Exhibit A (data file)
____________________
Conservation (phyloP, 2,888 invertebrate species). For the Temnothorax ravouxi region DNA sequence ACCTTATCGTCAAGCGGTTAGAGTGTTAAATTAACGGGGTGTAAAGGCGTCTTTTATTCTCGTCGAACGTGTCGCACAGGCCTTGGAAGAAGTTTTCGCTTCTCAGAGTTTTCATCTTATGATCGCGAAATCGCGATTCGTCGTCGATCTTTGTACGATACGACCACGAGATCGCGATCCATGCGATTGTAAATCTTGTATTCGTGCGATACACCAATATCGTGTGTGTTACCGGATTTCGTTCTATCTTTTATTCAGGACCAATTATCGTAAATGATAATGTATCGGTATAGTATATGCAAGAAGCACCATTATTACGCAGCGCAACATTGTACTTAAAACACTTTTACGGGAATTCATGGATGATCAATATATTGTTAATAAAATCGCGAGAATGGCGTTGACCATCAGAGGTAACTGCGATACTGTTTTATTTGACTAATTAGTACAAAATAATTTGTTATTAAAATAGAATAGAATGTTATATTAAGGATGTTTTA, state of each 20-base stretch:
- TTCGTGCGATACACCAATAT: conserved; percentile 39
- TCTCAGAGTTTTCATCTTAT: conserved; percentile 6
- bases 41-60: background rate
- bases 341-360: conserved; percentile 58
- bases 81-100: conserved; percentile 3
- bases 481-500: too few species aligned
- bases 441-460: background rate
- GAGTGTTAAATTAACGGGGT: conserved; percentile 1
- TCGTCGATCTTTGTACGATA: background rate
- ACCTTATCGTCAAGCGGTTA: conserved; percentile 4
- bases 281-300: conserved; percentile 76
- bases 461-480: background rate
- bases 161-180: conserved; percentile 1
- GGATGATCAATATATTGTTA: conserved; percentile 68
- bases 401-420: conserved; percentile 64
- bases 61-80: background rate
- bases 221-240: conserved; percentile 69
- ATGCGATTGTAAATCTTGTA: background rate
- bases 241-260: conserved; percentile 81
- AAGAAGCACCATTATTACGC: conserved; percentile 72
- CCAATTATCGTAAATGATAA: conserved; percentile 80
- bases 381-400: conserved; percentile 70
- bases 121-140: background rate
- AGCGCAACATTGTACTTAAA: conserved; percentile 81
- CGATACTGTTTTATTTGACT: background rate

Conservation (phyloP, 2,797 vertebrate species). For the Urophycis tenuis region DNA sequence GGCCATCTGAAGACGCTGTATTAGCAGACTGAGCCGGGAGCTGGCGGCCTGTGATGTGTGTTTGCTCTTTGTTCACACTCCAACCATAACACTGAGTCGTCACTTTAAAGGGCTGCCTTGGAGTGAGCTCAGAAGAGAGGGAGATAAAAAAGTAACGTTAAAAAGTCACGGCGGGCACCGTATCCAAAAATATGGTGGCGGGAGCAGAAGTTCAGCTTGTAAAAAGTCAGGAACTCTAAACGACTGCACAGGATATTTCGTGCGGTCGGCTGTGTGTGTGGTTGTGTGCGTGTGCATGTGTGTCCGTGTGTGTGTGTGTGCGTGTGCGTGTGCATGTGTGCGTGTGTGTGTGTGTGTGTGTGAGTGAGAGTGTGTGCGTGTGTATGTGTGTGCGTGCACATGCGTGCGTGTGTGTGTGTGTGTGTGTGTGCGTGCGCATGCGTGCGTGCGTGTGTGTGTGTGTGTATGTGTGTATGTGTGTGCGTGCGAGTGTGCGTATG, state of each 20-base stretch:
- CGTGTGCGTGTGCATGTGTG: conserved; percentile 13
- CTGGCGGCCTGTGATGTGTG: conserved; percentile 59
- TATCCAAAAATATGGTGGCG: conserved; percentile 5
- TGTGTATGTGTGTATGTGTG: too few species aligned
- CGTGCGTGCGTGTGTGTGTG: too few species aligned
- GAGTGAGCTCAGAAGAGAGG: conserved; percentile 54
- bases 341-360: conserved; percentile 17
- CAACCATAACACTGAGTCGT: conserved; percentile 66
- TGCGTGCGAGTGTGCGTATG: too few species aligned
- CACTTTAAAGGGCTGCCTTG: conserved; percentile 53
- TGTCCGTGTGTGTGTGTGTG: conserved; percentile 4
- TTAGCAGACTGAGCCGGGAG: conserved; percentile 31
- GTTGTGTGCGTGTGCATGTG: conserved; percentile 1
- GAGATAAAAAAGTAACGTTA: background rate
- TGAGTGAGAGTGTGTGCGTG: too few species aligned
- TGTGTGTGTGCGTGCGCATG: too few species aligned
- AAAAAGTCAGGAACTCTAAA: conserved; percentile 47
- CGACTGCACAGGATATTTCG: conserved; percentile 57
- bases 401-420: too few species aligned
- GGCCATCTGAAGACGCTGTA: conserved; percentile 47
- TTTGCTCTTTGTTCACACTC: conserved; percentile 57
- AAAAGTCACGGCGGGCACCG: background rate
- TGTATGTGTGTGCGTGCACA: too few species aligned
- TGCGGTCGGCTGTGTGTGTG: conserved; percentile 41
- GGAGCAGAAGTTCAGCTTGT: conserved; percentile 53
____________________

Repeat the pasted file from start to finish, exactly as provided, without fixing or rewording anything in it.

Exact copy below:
Conservation (phyloP, 2,888 invertebrate species). For the Temnothorax ravouxi region DNA sequence ACCTTATCGTCAAGCGGTTAGAGTGTTAAATTAACGGGGTGTAAAGGCGTCTTTTATTCTCGTCGAACGTGTCGCACAGGCCTTGGAAGAAGTTTTCGCTTCTCAGAGTTTTCATCTTATGATCGCGAAATCGCGATTCGTCGTCGATCTTTGTACGATACGACCACGAGATCGCGATCCATGCGATTGTAAATCTTGTATTCGTGCGATACACCAATATCGTGTGTGTTACCGGATTTCGTTCTATCTTTTATTCAGGACCAATTATCGTAAATGATAATGTATCGGTATAGTATATGCAAGAAGCACCATTATTACGCAGCGCAACATTGTACTTAAAACACTTTTACGGGAATTCATGGATGATCAATATATTGTTAATAAAATCGCGAGAATGGCGTTGACCATCAGAGGTAACTGCGATACTGTTTTATTTGACTAATTAGTACAAAATAATTTGTTATTAAAATAGAATAGAATGTTATATTAAGGATGTTTTA, state of each 20-base stretch:
- TTCGTGCGATACACCAATAT: conserved; percentile 39
- TCTCAGAGTTTTCATCTTAT: conserved; percentile 6
- bases 41-60: background rate
- bases 341-360: conserved; percentile 58
- bases 81-100: conserved; percentile 3
- bases 481-500: too few species aligned
- bases 441-460: background rate
- GAGTGTTAAATTAACGGGGT: conserved; percentile 1
- TCGTCGATCTTTGTACGATA: background rate
- ACCTTATCGTCAAGCGGTTA: conserved; percentile 4
- bases 281-300: conserved; percentile 76
- bases 461-480: background rate
- bases 161-180: conserved; percentile 1
- GGATGATCAATATATTGTTA: conserved; percentile 68
- bases 401-420: conserved; percentile 64
- bases 61-80: background rate
- bases 221-240: conserved; percentile 69
- ATGCGATTGTAAATCTTGTA: background rate
- bases 241-260: conserved; percentile 81
- AAGAAGCACCATTATTACGC: conserved; percentile 72
- CCAATTATCGTAAATGATAA: conserved; percentile 80
- bases 381-400: conserved; percentile 70
- bases 121-140: background rate
- AGCGCAACATTGTACTTAAA: conserved; percentile 81
- CGATACTGTTTTATTTGACT: background rate

Conservation (phyloP, 2,797 vertebrate species). For the Urophycis tenuis region DNA sequence GGCCATCTGAAGACGCTGTATTAGCAGACTGAGCCGGGAGCTGGCGGCCTGTGATGTGTGTTTGCTCTTTGTTCACACTCCAACCATAACACTGAGTCGTCACTTTAAAGGGCTGCCTTGGAGTGAGCTCAGAAGAGAGGGAGATAAAAAAGTAACGTTAAAAAGTCACGGCGGGCACCGTATCCAAAAATATGGTGGCGGGAGCAGAAGTTCAGCTTGTAAAAAGTCAGGAACTCTAAACGACTGCACAGGATATTTCGTGCGGTCGGCTGTGTGTGTGGTTGTGTGCGTGTGCATGTGTGTCCGTGTGTGTGTGTGTGCGTGTGCGTGTGCATGTGTGCGTGTGTGTGTGTGTGTGTGTGAGTGAGAGTGTGTGCGTGTGTATGTGTGTGCGTGCACATGCGTGCGTGTGTGTGTGTGTGTGTGTGTGCGTGCGCATGCGTGCGTGCGTGTGTGTGTGTGTGTATGTGTGTATGTGTGTGCGTGCGAGTGTGCGTATG, state of each 20-base stretch:
- CGTGTGCGTGTGCATGTGTG: conserved; percentile 13
- CTGGCGGCCTGTGATGTGTG: conserved; percentile 59
- TATCCAAAAATATGGTGGCG: conserved; percentile 5
- TGTGTATGTGTGTATGTGTG: too few species aligned
- CGTGCGTGCGTGTGTGTGTG: too few species aligned
- GAGTGAGCTCAGAAGAGAGG: conserved; percentile 54
- bases 341-360: conserved; percentile 17
- CAACCATAACACTGAGTCGT: conserved; percentile 66
- TGCGTGCGAGTGTGCGTATG: too few species aligned
- CACTTTAAAGGGCTGCCTTG: conserved; percentile 53
- TGTCCGTGTGTGTGTGTGTG: conserved; percentile 4
- TTAGCAGACTGAGCCGGGAG: conserved; percentile 31
- GTTGTGTGCGTGTGCATGTG: conserved; percentile 1
- GAGATAAAAAAGTAACGTTA: background rate
- TGAGTGAGAGTGTGTGCGTG: too few species aligned
- TGTGTGTGTGCGTGCGCATG: too few species aligned
- AAAAAGTCAGGAACTCTAAA: conserved; percentile 47
- CGACTGCACAGGATATTTCG: conserved; percentile 57
- bases 401-420: too few species aligned
- GGCCATCTGAAGACGCTGTA: conserved; percentile 47
- TTTGCTCTTTGTTCACACTC: conserved; percentile 57
- AAAAGTCACGGCGGGCACCG: background rate
- TGTATGTGTGTGCGTGCACA: too few species aligned
- TGCGGTCGGCTGTGTGTGTG: conserved; percentile 41
- GGAGCAGAAGTTCAGCTTGT: conserved; percentile 53